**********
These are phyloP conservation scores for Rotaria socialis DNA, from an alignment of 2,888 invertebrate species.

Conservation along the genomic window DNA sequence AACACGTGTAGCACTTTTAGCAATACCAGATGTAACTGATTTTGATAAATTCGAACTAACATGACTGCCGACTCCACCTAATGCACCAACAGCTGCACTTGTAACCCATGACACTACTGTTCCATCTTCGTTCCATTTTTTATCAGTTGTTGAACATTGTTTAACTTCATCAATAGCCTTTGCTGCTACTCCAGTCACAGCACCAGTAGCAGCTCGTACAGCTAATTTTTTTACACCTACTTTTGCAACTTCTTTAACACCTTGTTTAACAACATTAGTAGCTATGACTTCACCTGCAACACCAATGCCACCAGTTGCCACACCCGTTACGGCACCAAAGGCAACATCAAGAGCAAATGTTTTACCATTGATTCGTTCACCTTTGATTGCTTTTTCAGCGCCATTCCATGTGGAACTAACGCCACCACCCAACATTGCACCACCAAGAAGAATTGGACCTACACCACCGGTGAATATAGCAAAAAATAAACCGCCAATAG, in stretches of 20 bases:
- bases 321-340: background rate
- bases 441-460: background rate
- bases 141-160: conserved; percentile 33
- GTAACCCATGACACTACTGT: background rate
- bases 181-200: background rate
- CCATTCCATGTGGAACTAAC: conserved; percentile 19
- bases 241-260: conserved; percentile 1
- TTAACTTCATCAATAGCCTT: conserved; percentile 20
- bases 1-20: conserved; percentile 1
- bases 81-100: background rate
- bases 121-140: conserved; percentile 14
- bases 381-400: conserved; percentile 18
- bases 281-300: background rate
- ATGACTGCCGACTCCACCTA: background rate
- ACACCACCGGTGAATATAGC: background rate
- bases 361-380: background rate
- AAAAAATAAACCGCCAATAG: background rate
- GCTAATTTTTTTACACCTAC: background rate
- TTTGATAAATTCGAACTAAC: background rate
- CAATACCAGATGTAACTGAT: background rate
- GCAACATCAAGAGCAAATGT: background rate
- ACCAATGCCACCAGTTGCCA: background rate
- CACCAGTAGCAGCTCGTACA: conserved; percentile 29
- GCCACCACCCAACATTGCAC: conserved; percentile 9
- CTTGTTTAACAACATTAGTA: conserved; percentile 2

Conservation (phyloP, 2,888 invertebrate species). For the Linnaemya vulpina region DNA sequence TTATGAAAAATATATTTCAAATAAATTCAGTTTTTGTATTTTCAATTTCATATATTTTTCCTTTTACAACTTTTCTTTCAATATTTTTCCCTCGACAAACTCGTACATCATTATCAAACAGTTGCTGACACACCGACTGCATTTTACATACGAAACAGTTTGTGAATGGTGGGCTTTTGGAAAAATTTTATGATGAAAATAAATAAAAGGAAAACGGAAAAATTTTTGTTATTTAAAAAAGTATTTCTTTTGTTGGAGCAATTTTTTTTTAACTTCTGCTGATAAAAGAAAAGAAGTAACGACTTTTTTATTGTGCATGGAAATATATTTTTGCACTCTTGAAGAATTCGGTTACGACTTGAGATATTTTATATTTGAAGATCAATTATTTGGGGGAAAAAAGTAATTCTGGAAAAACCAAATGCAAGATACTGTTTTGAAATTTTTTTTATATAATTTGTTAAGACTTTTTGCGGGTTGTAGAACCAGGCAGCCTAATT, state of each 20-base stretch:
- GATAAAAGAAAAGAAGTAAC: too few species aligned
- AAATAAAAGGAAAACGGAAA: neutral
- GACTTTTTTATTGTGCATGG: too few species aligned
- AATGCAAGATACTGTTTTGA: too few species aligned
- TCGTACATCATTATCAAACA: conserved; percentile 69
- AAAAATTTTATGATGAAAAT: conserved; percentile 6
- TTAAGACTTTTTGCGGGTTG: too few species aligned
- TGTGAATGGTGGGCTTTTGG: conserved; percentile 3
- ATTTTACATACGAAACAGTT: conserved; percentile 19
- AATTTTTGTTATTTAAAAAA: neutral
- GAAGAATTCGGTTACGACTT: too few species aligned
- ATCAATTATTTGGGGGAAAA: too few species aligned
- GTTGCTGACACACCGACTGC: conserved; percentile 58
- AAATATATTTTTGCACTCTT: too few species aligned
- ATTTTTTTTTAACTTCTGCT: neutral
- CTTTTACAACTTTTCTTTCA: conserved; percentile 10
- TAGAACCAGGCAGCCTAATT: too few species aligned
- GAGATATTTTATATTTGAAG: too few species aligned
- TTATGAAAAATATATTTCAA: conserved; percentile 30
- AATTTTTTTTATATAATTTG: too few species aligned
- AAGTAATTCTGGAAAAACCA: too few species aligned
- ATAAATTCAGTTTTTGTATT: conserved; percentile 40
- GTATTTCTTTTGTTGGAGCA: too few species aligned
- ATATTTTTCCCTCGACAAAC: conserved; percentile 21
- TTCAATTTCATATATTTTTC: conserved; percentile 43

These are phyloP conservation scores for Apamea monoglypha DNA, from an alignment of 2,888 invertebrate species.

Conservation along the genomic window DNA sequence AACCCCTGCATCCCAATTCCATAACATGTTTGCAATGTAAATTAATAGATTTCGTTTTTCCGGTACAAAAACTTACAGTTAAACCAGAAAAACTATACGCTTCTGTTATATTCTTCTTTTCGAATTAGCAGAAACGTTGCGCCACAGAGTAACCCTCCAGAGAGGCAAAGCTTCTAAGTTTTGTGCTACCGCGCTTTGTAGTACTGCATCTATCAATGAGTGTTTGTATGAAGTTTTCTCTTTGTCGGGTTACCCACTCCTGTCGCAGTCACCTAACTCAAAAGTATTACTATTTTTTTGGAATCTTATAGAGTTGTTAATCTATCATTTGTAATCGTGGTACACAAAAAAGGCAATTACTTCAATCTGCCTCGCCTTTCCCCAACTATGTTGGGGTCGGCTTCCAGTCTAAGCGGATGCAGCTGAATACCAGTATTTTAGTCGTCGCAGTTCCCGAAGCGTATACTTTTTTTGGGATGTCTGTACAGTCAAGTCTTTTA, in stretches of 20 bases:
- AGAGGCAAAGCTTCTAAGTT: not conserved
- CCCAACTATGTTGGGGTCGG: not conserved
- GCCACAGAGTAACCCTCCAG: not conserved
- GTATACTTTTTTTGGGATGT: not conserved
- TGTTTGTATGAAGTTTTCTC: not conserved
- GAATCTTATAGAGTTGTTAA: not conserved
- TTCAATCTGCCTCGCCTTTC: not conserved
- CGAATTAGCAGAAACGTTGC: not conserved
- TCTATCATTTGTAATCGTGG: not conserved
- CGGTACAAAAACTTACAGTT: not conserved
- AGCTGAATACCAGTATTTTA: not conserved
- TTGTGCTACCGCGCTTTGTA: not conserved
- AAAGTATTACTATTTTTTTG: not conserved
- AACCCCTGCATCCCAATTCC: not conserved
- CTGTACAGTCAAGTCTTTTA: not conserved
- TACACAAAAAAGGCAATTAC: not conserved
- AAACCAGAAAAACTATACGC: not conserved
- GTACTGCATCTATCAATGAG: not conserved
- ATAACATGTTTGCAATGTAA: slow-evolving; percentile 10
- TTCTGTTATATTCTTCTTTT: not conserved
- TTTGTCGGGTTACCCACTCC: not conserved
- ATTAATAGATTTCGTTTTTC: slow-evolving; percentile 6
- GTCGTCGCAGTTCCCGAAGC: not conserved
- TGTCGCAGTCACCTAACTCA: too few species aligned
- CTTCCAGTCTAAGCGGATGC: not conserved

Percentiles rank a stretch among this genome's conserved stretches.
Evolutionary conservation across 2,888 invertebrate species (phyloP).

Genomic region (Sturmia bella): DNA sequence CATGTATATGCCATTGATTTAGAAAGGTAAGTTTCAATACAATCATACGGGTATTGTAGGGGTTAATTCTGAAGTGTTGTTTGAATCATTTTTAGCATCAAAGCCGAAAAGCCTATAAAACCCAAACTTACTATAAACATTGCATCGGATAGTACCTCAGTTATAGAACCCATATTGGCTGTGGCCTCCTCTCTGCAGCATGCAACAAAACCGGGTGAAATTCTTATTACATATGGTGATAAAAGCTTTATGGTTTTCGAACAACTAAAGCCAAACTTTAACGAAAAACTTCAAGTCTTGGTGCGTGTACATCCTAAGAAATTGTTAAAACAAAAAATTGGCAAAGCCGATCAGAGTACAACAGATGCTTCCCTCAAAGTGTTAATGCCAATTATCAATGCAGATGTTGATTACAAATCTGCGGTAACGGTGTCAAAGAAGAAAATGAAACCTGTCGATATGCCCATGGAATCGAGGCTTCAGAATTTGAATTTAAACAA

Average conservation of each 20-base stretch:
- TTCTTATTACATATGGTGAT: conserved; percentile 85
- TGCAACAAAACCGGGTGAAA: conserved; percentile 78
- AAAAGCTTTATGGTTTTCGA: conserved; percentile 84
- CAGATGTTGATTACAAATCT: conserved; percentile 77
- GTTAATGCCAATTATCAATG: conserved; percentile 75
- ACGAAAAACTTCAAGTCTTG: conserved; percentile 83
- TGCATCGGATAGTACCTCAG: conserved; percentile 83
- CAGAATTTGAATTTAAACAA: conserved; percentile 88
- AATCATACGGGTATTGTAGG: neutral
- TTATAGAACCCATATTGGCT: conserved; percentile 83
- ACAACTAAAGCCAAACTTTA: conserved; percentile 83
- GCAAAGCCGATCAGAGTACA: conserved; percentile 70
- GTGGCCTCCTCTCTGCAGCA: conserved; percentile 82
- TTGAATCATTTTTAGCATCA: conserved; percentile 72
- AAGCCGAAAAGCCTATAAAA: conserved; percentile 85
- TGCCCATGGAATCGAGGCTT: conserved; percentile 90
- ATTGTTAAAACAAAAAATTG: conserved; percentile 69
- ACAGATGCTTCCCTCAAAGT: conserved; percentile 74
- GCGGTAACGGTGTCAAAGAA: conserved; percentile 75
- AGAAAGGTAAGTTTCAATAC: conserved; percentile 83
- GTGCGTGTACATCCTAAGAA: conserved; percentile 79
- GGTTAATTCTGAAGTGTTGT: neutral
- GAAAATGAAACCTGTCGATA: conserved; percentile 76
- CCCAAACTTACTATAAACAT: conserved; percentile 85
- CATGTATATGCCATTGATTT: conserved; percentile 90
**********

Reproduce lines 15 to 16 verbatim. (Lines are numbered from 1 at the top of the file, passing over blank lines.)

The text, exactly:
- bases 281-300: background rate
- ATGACTGCCGACTCCACCTA: background rate